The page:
Join Date: Jun 2007
Thanked 0 Times in 0 Posts
Rep Power: 10
Hi Al, and welcome to Sailnet.
Probably the sub-forum you want to keep an eye on is "Buying a Boat," right now. That, followed by "General Discussion" and "Gear & Maintenance," would probably contain the info most germane to your current questions.
You are right to consider refit, maintenance and slip/mooring costs.
As to the first: A "good bargain," whether cheap or free, may turn out not to be such a good bargain once you find out what's needed to get the boat in order. This topic, alone, could occupy, and has occupied, pages-upon-pages of discussion. You might start by searching "Buying a Boat" with the keywords "survey" or "surveyor." Posts and threads containing that word should have a high likelihood of containing the kind of information you seek.
A boat that floats is not necessarily a boat that should be floated. A sailboat has lots of stresses going on, especially when the wind kicks up suddenly, maybe you're short-handed, etc. The last thing you need at that point is a rig or other catastophic failure.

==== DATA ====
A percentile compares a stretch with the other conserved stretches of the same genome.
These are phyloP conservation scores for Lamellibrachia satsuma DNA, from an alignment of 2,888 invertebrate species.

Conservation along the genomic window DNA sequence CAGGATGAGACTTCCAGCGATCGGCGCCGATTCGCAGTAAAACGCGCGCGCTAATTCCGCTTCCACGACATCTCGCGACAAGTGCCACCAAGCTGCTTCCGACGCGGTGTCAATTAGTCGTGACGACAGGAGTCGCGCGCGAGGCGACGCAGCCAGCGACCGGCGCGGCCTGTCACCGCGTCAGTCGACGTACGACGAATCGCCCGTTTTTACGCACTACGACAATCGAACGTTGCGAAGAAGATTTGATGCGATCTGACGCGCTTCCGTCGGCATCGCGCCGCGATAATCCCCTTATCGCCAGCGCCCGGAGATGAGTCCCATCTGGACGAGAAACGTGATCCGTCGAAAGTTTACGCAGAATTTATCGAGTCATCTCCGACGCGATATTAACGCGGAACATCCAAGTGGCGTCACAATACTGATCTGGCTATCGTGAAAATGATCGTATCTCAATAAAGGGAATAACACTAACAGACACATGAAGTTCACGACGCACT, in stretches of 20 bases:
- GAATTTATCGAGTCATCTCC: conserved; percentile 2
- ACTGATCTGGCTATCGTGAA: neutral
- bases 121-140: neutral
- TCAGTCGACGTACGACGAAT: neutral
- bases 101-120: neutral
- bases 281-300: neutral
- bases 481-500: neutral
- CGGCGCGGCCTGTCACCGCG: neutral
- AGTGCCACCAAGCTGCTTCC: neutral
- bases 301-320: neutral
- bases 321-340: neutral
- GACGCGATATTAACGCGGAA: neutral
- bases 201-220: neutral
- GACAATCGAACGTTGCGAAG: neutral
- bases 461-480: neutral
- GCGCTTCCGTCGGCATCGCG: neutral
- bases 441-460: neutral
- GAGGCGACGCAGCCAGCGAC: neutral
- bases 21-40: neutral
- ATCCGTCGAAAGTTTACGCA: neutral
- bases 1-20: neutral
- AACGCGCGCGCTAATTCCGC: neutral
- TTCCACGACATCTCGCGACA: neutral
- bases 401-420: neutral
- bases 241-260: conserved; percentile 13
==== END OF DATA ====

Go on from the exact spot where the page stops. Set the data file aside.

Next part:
Maintenance is variable. Some say budget 10% of the cost of the boat, or it's value, annually. Others use other numbers. It's going to depend on a variety of factors, incl. size of the boat (thus, usually, its complexity), its age, quality-of-manufacture, the condition it's in, and just plain old luck: Good or bad. One thing you can almost be guaranteed: It'll probably be more than you expected or desired.
Slip and mooring fees: Well, those are going to be local. Can't help you with this one at all.
As for getting some experience under your belt: You could try checking local sailing clubs for "crew wanted," but your post kinda tells me you might not be up to the strains of racing right now, so maybe not. You could also join a local sail club and find yourself invited for the more laid-back "around the cans" club races, day sailing, etc. (For example: Our club holds a race each week during the season where starts are based on PHRF ratings, so they're less tense; there's no committee boat, so the start/finish line is only roughly defined; everything is pretty much on the honour system, and nobody really "wins" or "loses." Very laid-back.)